Ransomware attacks no longer have the immediate ‘shock and awe’ they once did. But there are still a lot of unknowns about the full impacts of the attack against the IT distributor.
Following a ransomware attack against ScanSource that appears to have crippled digital systems including much of its website, shareholders in the publicly traded IT distributor could not have been less fazed.
Not only has ScanSource’s stock price averted taking a hit following the Tuesday disclosure of the attack, but shares in the company have actually gone up.
ScanSource (Nasdaq: SCSC) has seen its stock price climb during regular trading on both of the days since the ransomware incident was made public — rising 1 percent on Wednesday and another 3 percent on Thursday, closing at $29.58 a share during regular trading Thursday.
[Related: ScanSource Ransomware Attack: 5 Big Things To Know]
It’s pretty clear why the incident hasn’t hurt ScanSource’s stock price, according to Paul Furtado, a vice president and analyst at Gartner. In and of itself, ransomware “doesn’t have the shock and awe that it used to,” Furtado told CRN.
As just one barometer of the prevalence of the issue, 73 percent of surveyed organizations acknowledged being the victim of a successful ransomware attack in 2022 alone, according to a Barracuda Networks report.
In the past, Furtado said he closely tracked the impact of ransomware events on victim companies’ stock prices. But he stopped doing that around late 2021, once it became apparent that ransomware either was having no affect on stock prices, or the impact was short-lived.
“It no longer is necessarily the black mark on a business, simply because they’ve been through a cyber event,” he said.
In ScanSource’s case, another possible factor at play here is that the company has been “fairly public” about the incident, according to Steve Povolny, director of security research at cybersecurity vendor Exabeam.
ScanSource issued a press release disclosing the attack after the stock market closed on Tuesday, which was two days after the company says it discovered the incident.
“They’ve given some details on it. You don’t want to give too much too early. But I think that’s a real positive here,” Povolny said.
By contrast, following the disclosure by hacker group Lapsus$ last year that it had breached a third-party service provider used by Okta, shareholders punished the company for not disclosing the incident first.
ScanSource’s stock price may also be benefitting from the fact that this attack was announced during a week when the Nasdaq Composite, which the company is included in, has been rallying.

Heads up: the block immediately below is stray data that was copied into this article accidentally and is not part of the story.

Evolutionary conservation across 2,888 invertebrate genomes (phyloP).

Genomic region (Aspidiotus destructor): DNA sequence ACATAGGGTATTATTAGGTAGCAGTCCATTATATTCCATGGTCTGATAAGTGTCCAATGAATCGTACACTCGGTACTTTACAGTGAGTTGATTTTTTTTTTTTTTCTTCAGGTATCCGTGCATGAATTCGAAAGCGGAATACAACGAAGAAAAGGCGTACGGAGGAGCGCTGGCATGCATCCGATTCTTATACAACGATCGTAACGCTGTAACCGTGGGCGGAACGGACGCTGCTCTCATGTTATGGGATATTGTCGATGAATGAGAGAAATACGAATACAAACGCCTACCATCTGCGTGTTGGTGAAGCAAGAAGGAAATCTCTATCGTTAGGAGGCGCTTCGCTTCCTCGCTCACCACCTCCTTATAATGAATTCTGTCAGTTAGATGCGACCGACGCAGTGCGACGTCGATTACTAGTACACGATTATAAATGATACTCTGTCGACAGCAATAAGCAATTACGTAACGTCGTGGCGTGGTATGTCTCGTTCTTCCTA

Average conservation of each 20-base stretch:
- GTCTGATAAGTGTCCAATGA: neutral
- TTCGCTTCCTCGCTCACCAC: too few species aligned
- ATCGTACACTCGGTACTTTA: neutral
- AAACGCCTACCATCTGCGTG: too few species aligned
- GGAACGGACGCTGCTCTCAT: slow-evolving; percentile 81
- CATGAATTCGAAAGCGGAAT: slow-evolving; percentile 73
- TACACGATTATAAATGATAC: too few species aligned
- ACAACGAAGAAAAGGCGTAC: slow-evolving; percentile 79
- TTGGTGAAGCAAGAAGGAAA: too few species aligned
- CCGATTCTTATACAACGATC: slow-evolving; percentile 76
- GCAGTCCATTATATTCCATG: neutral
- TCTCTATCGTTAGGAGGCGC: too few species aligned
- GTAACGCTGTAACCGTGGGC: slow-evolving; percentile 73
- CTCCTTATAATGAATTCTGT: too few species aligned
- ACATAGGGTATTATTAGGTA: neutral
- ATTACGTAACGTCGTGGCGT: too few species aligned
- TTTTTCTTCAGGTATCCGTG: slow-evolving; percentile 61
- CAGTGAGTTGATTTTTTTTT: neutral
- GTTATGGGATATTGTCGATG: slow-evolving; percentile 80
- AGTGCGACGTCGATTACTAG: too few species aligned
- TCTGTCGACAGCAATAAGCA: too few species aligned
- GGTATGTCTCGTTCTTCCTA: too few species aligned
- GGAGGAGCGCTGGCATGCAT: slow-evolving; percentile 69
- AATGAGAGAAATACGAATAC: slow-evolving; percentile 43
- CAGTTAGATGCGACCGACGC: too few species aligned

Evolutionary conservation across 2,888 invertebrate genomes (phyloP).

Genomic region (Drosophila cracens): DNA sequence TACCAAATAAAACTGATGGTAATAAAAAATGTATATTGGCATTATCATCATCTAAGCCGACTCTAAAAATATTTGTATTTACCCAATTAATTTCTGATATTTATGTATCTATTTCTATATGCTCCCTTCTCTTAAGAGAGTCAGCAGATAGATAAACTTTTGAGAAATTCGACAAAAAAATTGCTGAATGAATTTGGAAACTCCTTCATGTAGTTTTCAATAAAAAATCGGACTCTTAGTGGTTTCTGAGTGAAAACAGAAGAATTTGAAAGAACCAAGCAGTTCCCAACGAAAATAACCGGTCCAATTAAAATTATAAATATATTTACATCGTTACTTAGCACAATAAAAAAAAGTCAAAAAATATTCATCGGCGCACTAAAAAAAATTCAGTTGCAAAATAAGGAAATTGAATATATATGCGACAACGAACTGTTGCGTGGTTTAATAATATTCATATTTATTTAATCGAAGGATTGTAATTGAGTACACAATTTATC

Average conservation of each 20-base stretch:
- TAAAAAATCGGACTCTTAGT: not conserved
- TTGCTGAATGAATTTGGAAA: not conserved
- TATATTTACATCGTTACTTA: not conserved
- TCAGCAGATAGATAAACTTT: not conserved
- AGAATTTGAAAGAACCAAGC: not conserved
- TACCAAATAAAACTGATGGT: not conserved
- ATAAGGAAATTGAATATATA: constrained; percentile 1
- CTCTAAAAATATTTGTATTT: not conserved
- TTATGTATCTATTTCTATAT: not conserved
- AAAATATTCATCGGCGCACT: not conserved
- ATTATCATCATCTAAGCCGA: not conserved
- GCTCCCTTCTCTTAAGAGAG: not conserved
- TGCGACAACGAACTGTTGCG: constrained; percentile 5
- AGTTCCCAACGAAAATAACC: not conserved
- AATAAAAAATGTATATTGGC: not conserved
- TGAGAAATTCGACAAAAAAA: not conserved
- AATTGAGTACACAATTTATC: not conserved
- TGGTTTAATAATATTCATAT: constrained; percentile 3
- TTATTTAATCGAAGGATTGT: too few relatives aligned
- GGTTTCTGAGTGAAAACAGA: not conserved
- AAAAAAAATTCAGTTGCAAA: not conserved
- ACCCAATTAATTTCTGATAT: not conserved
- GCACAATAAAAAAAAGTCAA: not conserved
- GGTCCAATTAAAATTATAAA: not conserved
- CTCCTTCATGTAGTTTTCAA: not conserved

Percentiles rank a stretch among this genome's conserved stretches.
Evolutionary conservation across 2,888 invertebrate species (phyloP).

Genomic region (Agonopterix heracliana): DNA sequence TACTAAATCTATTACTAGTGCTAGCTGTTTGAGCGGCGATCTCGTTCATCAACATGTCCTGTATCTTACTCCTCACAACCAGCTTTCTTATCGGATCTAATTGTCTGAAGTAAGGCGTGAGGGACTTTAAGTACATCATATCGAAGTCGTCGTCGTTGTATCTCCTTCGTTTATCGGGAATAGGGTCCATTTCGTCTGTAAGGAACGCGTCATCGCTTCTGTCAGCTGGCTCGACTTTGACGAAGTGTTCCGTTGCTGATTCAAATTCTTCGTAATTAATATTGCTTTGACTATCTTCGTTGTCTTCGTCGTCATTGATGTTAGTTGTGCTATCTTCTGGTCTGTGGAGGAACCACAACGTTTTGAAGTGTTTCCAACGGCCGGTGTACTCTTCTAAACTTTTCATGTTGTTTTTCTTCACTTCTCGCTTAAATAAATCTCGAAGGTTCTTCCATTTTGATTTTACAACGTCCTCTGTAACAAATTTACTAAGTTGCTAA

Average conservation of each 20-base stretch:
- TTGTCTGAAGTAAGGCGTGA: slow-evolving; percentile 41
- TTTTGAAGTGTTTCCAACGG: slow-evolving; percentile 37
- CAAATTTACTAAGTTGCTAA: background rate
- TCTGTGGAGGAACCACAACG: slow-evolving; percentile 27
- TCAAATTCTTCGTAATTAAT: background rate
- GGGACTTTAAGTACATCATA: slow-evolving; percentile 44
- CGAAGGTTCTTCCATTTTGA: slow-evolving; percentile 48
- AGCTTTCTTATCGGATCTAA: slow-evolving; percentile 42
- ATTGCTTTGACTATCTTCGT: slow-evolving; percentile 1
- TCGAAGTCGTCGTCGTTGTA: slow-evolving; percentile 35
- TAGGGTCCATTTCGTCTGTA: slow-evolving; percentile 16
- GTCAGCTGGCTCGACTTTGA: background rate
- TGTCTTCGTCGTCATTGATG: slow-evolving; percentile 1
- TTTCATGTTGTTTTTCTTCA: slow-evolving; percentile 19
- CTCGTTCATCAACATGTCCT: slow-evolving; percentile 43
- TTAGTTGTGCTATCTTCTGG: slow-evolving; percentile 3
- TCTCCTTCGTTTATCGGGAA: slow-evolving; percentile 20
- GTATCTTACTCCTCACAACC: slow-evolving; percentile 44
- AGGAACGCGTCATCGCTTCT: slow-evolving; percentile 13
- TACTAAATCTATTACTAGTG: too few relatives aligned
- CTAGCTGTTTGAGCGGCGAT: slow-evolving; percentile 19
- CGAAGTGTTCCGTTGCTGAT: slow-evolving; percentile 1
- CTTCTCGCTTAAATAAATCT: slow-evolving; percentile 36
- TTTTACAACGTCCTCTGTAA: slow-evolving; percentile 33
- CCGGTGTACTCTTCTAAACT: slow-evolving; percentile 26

The Nasdaq Composite rose 0.8 percent on Wednesday and then gained 1.5 percent on Thursday, reaching a nearly nine-month high amid optimism about debt-ceiling negotiations, according to MarketWatch.
At the same time, there are still many unknowns about the full extent of the impacts from the ScanSource ransomware attack. The company’s statement is that the attack has “impacted some of its systems,” and that the effects have been felt by “employees, customers and suppliers” in geographies including North America.
ScanSource is “working diligently to bring affected systems back online, while also mitigating the impact on its business,” the company said in the statement Tuesday, adding that it “regrets any inconvenience or delays in business this may cause customers and suppliers in North America and Brazil.”
ScanSource told CRN that it had no further information to share on Wednesday, and did not immediately respond to an email Thursday. Besides the company’s scaled-back homepage at scansource.com, other pages on the website viewed by CRN continued to display a “404: Not Found” message on Thursday.
Still unknown are details such as the initial entry point for the attacker, the full extent of the ScanSource systems that have been impacted and whether any data — including customer data — was stolen during the attack.
Notably, many ransomware incidents do now include data theft as a component of the attack, often as an added extortion method for an attacker. Ransomware response firm Coveware, for instance, reported in mid-2022 that 86 percent of its ransomware cases at the time included a threat that stolen data could be leaked.
Details about the perpetrator of the ScanSource attack and any possible ransom demand have also not been revealed so far.
Clock Is Ticking
It’s typical and expected for an organization hit with a highly disruptive cyberattack to prioritize restoring its systems and investigating the incident — and to only disclose details about root cause and potential data impacts later on, according to tech industry veteran Zane Bond.
In some cases, disclosing incomplete information early on could end up causing problems for a company down the road, while sharing certain details might actually pose a security risk itself, said Bond, who is currently head of product at cybersecurity vendor Keeper Security.
But inevitably, ScanSource will be expected to provide additional information. And depending on what that info turns out to be, “that can affect the shareholder pricing over time,” he said.
Ultimately, “the details of the breach are more important than the breach itself,” Bond said.
Shareholders may also become unhappy if it seems to take too long for more information to be released, according to Neal Dennis of threat intelligence firm Cyware.
“If they don’t give an update on what they’ve done mitigation-wise — or what the actual doorway was to this problem — if we don’t get some of that, then I think people in general start getting a little concerned,” said Dennis, a threat intelligence specialist at the company. “I think there will be a timeframe where some kind of public [disclosure] is required on the ‘how’ of what happened.”
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